So often, senior managers purchase and implement IT systems so they can impress the board with a fancy dashboard, without considering the possibility that data-capturing may proceed slowly and employees may not have time to do the jobs for which they were hired, from inspecting a site and identifying safety hazards to calling clients and making sales. We really do need to consider whether IT systems are implemented to address issues or create more work for our staff. To determine the value, we can get from a system, we need to be able to measure efficiencies.

As our reliance on technology increases, digital transformation is becoming more important – in fact, it is imperative for the survival of organisations. Organisations are forced to monitor technology-related trends to adjust their marketing strategies and remain relevant. As organisations refine their processes and IT systems, they should identify systems that need to be replaced, or new systems that need to be implemented to increase efficiency, reduce costs, remain relevant, or enable them to operate. IT system implementation can be very complicated and, in some instances, fail due to several reasons.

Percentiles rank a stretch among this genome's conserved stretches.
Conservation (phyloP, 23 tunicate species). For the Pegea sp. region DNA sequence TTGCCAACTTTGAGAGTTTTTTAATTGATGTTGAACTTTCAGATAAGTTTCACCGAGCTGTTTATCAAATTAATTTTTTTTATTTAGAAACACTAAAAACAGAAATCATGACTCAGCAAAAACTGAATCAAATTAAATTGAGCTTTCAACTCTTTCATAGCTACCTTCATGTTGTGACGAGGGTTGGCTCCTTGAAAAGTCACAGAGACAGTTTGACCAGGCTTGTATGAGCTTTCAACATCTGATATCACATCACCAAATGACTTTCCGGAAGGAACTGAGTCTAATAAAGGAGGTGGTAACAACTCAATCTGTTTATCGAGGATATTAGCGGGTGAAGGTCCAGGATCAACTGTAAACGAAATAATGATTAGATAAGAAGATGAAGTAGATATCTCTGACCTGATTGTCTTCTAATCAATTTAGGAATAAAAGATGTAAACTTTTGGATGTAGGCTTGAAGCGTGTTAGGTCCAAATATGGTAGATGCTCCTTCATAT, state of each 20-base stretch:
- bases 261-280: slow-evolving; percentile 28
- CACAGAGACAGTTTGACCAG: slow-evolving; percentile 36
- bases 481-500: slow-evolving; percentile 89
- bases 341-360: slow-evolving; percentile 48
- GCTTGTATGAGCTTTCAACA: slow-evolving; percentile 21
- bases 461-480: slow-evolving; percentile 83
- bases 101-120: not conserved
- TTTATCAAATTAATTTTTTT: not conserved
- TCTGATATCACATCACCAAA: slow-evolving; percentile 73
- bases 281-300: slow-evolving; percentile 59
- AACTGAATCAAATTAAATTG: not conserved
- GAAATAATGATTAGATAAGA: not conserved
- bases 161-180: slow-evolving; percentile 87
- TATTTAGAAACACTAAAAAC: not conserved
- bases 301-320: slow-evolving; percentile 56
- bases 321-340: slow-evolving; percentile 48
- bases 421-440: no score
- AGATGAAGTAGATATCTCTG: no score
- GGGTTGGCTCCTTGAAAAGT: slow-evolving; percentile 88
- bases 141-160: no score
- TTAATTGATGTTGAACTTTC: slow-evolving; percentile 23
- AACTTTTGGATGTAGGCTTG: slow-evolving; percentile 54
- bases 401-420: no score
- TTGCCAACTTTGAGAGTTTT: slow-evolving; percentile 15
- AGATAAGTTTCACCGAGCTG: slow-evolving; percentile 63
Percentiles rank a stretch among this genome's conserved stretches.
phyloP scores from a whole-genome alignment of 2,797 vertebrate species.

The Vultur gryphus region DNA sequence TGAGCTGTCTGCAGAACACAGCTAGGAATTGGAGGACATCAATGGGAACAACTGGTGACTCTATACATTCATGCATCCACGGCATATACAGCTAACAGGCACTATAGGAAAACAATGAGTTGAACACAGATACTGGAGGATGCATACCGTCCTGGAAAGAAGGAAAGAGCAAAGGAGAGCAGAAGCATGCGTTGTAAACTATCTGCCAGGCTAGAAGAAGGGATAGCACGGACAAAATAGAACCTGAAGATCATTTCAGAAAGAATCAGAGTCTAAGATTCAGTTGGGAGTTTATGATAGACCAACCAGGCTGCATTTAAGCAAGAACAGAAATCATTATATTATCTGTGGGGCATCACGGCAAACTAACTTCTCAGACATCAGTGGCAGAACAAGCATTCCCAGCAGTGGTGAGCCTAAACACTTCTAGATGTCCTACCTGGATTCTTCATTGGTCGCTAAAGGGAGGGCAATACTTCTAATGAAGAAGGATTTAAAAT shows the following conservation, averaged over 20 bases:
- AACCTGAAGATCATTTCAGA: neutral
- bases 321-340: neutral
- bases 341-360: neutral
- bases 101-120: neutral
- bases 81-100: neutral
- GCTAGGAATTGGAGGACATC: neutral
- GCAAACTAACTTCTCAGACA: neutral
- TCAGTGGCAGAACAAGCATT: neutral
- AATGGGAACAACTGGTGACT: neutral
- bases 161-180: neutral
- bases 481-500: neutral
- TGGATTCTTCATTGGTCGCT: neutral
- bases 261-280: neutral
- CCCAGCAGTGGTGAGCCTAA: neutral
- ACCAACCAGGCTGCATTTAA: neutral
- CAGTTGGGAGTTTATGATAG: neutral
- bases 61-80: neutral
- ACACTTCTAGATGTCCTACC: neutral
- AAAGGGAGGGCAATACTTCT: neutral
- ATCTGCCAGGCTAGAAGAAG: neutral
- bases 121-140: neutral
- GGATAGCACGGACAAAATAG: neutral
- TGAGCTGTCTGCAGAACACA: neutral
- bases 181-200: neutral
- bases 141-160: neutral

How can we do things differently to ensure the success of IT system implementations?

The success of implementation relies on careful planning and having the right project team, with an emphasis on strong collaboration and effective communication. This sounds simple and logical, but there are numerous factors that can influence the success of implementation.

  1. Users’ perceptions